- any state, circumstance, opportunity, or means specially favorable to success, interest, or any desired end: the advantage of a good education.
- benefit; gain; profit: It will be to his advantage to learn Chinese before going to China.
- superiority or ascendancy (often followed by over or of): His height gave him an advantage over his opponent.
- a position of superiority (often followed by over or of): their advantage in experienced players.
- Tennis. the first point scored after deuce.
- to be of service to; yield profit or gain to; benefit.
- to cause to advance; further; promote: Such action will advantage our cause.
- to prove beneficial to; profit: It would advantage him to work harder.
- have the advantage of, to be in a superior or advantageous position; possess an advantage over: By virtue of independent wealth, he has the advantage of his opponents.
- take advantage of,
- to make use of for gain: to take advantage of an opportunity.
- to impose upon, especially unfairly, as by exploiting a weakness: to take advantage of someone.
- to advantage, to good effect; advantageously: The paintings were arranged to advantage on one wall.
Origin of advantage
Synonyms for advantageSee more synonyms for on Thesaurus.com
- (often foll by over or of) superior or more favourable position or powerhe had an advantage over me because of his experience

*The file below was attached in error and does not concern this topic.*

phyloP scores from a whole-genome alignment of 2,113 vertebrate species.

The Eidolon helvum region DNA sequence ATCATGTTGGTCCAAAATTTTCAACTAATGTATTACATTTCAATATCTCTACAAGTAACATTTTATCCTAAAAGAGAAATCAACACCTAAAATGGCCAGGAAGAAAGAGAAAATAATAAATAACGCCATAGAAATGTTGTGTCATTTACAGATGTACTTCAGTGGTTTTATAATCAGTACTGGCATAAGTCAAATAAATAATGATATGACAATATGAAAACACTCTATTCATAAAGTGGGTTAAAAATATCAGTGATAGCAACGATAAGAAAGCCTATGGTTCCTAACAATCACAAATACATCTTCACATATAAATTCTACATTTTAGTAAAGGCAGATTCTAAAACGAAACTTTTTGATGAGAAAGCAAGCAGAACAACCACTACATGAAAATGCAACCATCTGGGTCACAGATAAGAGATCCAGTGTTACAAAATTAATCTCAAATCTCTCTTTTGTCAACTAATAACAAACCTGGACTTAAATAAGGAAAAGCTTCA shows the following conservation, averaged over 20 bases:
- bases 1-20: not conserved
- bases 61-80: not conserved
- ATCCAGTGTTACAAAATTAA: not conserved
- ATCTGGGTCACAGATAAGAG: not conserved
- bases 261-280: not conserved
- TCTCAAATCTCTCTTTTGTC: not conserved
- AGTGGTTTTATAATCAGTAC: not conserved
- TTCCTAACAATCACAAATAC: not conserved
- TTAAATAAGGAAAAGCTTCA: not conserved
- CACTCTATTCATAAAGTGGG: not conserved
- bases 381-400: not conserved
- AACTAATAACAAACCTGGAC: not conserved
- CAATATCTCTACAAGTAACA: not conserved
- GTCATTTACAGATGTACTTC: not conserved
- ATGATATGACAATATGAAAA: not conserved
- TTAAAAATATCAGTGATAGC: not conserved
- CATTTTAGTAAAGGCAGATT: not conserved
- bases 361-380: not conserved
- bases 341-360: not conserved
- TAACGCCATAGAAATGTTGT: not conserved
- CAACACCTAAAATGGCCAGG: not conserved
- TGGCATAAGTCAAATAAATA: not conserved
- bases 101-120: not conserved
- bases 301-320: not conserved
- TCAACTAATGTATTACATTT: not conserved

- benefit or profit (esp in the phrase to one's advantage)
- the point scored after deuce
- the resulting state of the score
- take advantage of
- to make good use of
- to impose upon the weakness, good nature, etc, of; abuse
- to seduce
- to advantage to good effecthe used his height to advantage at the game
- you have the advantage of me you know me but I do not know you
Word Origin for advantage
early 14c., avantage, "position of being in advance of another," from Old French avantage "advantage, profit, superiority," from avant "before," probably via an unrecorded Late Latin *abantaticum, from Latin abante (see advance).
The -d- is a 16c. intrusion on the analogy of Latin ad- words. Meaning "a favoring circumstance" (the opposite of disadvantage) is from late 15c. Tennis score sense is from 1640s, first recorded in writings of John Milton, of all people. Phrase to take advantage of is first attested late 14c.
take advantage of
Put to good use; avail oneself of; also, profit selfishly by, exploit. For example, Let's take advantage of the good weather and go hiking, or They really take advantage of her good nature, getting her to do all the disagreeable chores. [Late 1300s]
see get the advantage of; show to advantage; take advantage of; to advantage.